Gender equality policy in Sweden

Equality between women and men is a fundamental constitutional norm and an explicit policy objective in Sweden. Gender equality issues became a separate policy domain already in the early 1970s and have had a central position in the public debate ever since. The ultimate aim of Swedish gender equality policy is for women and men to have the same opportunities, rights and responsibilities in all areas of life.

The objectives and methods utilised in the national gender equality efforts have changed and evolved over the years. Gender mainstreaming has been a core strategy in Swedish gender equality policy since 1994. Gender mainstreaming means that all decisions in all policy areas and at all levels shall be characterised by a gender equality perspective.

The Swedish parliament in Stockholm

In 2006, a number of gender equality objectives set out in a government bill titled The Power to Shape Society and Your Own Life: Towards New Gender Equality Policy Objectives (2005/06:155, only available in Swedish) were adopted with broad political consensus.

In November 2016, the cabinet handed over a document titled Power, Aims and Authority – Feminist Policy for a Gender-Equal Future (2016/17:10, only available in Swedish) to the national parliament. The document set out the future direction of Swedish gender equality policy with an organisation for policy implementation, a system for follow-up, a ten-year national strategy for the prevention and elimination of men’s violence against women and two new policy sub-goals.

 

Gender equality policy goals

The overarching goal of the gender equality policy is that women and men are to have the same power to shape society and their own lives. To this end, six sub-goals have been specified:

  1. Equal division of power and influence. Women and men are to have the same rights and opportunities to be active citizens and to shape the conditions for decision-making.

  2. Economic gender equality. Women and men must have the same opportunities and conditions as regards paid work, which give economic independence throughout life.

  3. Equal education. Women and men, girls and boys must have the same opportunities and conditions with regard to education, study options and personal development.

  4. Equal distribution of unpaid housework and provision of care. Women and men must have the same responsibility for housework and have the opportunity to give and receive care on equal terms.

  5. Equal health. Women and men, girls and boys must have the same conditions for a good health and be offered care on equal terms.

  6. Men’s violence against women must stop. Women and men, girls and boys, must have the same right and access to physical integrity.

Important years for gender equality in Sweden

Compulsory elementary school is introduced for girls and boys.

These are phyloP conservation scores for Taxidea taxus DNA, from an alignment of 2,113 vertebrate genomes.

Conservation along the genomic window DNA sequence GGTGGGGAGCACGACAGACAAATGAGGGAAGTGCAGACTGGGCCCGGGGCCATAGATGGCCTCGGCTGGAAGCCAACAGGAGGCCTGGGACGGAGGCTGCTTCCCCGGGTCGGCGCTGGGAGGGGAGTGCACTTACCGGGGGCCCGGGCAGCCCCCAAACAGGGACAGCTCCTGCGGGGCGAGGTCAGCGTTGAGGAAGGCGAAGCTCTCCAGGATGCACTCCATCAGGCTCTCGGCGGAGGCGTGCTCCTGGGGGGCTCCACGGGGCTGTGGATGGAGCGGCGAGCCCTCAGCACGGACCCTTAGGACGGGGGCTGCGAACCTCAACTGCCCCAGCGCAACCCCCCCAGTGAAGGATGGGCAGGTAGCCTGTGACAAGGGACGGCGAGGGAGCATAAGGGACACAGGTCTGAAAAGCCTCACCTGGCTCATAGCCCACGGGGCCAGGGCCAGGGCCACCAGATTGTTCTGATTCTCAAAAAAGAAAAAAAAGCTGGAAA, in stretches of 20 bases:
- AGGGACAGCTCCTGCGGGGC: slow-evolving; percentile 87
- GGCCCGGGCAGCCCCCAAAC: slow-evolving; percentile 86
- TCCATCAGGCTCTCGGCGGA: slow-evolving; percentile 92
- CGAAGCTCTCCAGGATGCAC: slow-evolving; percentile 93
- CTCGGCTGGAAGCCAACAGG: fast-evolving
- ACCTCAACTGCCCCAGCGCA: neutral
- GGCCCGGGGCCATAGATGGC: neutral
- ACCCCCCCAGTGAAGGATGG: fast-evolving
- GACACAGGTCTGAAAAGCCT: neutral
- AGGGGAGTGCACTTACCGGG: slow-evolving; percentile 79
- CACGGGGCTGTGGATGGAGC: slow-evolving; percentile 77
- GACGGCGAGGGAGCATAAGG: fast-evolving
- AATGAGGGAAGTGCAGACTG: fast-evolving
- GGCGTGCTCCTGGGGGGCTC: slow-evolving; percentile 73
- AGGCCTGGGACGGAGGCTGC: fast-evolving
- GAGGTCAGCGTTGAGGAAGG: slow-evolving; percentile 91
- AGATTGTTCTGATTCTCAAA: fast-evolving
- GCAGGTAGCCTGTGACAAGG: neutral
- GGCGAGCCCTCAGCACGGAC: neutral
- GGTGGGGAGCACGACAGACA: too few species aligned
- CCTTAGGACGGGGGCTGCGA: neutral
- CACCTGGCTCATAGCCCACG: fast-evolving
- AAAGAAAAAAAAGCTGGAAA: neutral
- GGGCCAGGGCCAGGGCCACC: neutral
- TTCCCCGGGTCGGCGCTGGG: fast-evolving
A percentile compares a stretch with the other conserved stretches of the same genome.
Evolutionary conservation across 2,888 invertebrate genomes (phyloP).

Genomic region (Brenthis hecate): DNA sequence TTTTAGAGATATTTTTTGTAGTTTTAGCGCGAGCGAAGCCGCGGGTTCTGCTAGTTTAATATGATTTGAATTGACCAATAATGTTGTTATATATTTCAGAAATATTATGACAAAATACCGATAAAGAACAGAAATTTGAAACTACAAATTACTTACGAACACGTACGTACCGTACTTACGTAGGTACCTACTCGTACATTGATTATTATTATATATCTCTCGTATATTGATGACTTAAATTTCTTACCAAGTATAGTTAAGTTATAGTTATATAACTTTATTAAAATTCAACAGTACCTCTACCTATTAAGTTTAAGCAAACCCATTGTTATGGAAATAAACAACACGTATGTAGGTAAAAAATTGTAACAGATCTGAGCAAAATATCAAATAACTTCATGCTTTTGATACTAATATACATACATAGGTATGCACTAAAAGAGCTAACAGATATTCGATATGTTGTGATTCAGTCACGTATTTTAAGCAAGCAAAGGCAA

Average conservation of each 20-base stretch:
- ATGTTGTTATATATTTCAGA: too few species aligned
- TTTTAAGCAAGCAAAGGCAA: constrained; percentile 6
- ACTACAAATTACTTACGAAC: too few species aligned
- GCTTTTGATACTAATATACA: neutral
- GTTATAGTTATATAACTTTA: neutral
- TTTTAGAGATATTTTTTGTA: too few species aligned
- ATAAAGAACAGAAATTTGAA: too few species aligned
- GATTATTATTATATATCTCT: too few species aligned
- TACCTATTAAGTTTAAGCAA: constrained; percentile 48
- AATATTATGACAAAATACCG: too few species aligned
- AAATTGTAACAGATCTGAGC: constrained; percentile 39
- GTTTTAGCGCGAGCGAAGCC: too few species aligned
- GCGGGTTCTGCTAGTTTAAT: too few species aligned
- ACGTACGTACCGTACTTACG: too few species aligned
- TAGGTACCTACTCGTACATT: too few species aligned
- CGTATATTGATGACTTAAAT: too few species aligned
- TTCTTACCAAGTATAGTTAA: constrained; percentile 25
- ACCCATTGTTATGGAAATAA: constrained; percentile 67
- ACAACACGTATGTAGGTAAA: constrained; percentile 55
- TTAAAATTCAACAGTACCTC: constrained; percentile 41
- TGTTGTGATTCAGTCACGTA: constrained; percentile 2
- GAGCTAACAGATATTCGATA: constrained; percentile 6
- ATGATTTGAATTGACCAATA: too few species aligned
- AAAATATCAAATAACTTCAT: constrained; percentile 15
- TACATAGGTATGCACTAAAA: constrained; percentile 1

Unmarried women (widows, divorcees) are allowed to work, but only in crafts and trade.

The demand for universal and equal suffrage had been a major issue in politics since the end of the 19th century. The first motion for equal political rights for women and men was raised in the Riksdag in 1884 but was rejected. The issue kept resurfacing, but without result.

The first bill on suffrage and eligibility for women in parliamentary elections was presented in 1912 but was voted down in the conservative-dominated first chamber. Outside the Riksdag, there was a strong campaign for women's suffrage i.a. through special associations.

Historically speaking, the right to vote is one of the major issues of the women's movement. On 24 May 1919, the Riksdag decided on universal and equal voting rights for women and men. The reform was carried out following proposals from a coalition government consisting of liberals and social democrats. In 1921, the first election is held where women could vote.

After the 1921 election, five women took a seat in the Riksdag. In the first chamber, Kerstin Hesselgren was elected by liberals and social democrats. In the second chamber, four women were elected: the liberal Elisabeth Tamm, the social democrat Agda Östlund and Nelly Thüring and Bertha Wellin, the Lantmanna- and borgare party. Women's representation in the Riksdag increased rather slowly in the following years. This was especially true in the first chamber, with its eight-year terms of office and indirect election method. In the second chamber, which was directly elected by voters every four years, the increase was somewhat faster.

The law stipulated that women, with certain specified exceptions, would be equal to men in terms of eligibility to hold office (civil service). The Act was passed in June 1923 and came into force in July 1925. The services exempted were mainly military and police. Special regulations applied to clerical positions. Many women's organisations had participated in the long-term pressure work that led to this reform, but particularly large efforts were made by the Association of Academically Formed Women, founded in 1904.